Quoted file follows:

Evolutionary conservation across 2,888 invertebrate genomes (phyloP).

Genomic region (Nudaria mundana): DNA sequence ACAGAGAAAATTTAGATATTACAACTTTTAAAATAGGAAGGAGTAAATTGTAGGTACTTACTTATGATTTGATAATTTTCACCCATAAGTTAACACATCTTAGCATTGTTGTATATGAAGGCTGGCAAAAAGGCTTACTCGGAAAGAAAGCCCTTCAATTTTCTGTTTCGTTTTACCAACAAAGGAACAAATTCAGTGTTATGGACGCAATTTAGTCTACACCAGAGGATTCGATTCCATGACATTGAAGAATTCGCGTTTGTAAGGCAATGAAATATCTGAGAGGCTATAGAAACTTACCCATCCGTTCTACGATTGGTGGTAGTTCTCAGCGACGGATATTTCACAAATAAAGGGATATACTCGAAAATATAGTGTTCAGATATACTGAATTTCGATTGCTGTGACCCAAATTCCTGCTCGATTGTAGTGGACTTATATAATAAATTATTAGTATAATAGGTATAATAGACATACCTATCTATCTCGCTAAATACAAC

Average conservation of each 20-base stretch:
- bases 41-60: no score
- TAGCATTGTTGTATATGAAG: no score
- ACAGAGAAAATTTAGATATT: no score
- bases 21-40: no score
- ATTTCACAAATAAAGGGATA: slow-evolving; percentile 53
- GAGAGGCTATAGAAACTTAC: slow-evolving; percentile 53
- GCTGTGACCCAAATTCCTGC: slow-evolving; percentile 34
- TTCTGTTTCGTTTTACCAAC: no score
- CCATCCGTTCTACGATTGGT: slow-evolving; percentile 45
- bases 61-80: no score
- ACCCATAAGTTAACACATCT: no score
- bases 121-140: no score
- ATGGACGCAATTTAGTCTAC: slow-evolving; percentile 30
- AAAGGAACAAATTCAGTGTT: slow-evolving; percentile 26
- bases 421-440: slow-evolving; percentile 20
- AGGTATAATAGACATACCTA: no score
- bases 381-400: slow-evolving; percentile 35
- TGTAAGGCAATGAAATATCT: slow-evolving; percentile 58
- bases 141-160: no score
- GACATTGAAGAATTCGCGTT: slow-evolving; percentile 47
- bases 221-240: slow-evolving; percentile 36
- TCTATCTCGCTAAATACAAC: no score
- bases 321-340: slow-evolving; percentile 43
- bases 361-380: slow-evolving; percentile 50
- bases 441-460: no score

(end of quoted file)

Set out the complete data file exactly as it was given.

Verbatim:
Evolutionary conservation across 2,888 invertebrate genomes (phyloP).

Genomic region (Nudaria mundana): DNA sequence ACAGAGAAAATTTAGATATTACAACTTTTAAAATAGGAAGGAGTAAATTGTAGGTACTTACTTATGATTTGATAATTTTCACCCATAAGTTAACACATCTTAGCATTGTTGTATATGAAGGCTGGCAAAAAGGCTTACTCGGAAAGAAAGCCCTTCAATTTTCTGTTTCGTTTTACCAACAAAGGAACAAATTCAGTGTTATGGACGCAATTTAGTCTACACCAGAGGATTCGATTCCATGACATTGAAGAATTCGCGTTTGTAAGGCAATGAAATATCTGAGAGGCTATAGAAACTTACCCATCCGTTCTACGATTGGTGGTAGTTCTCAGCGACGGATATTTCACAAATAAAGGGATATACTCGAAAATATAGTGTTCAGATATACTGAATTTCGATTGCTGTGACCCAAATTCCTGCTCGATTGTAGTGGACTTATATAATAAATTATTAGTATAATAGGTATAATAGACATACCTATCTATCTCGCTAAATACAAC

Average conservation of each 20-base stretch:
- bases 41-60: no score
- TAGCATTGTTGTATATGAAG: no score
- ACAGAGAAAATTTAGATATT: no score
- bases 21-40: no score
- ATTTCACAAATAAAGGGATA: slow-evolving; percentile 53
- GAGAGGCTATAGAAACTTAC: slow-evolving; percentile 53
- GCTGTGACCCAAATTCCTGC: slow-evolving; percentile 34
- TTCTGTTTCGTTTTACCAAC: no score
- CCATCCGTTCTACGATTGGT: slow-evolving; percentile 45
- bases 61-80: no score
- ACCCATAAGTTAACACATCT: no score
- bases 121-140: no score
- ATGGACGCAATTTAGTCTAC: slow-evolving; percentile 30
- AAAGGAACAAATTCAGTGTT: slow-evolving; percentile 26
- bases 421-440: slow-evolving; percentile 20
- AGGTATAATAGACATACCTA: no score
- bases 381-400: slow-evolving; percentile 35
- TGTAAGGCAATGAAATATCT: slow-evolving; percentile 58
- bases 141-160: no score
- GACATTGAAGAATTCGCGTT: slow-evolving; percentile 47
- bases 221-240: slow-evolving; percentile 36
- TCTATCTCGCTAAATACAAC: no score
- bases 321-340: slow-evolving; percentile 43
- bases 361-380: slow-evolving; percentile 50
- bases 441-460: no score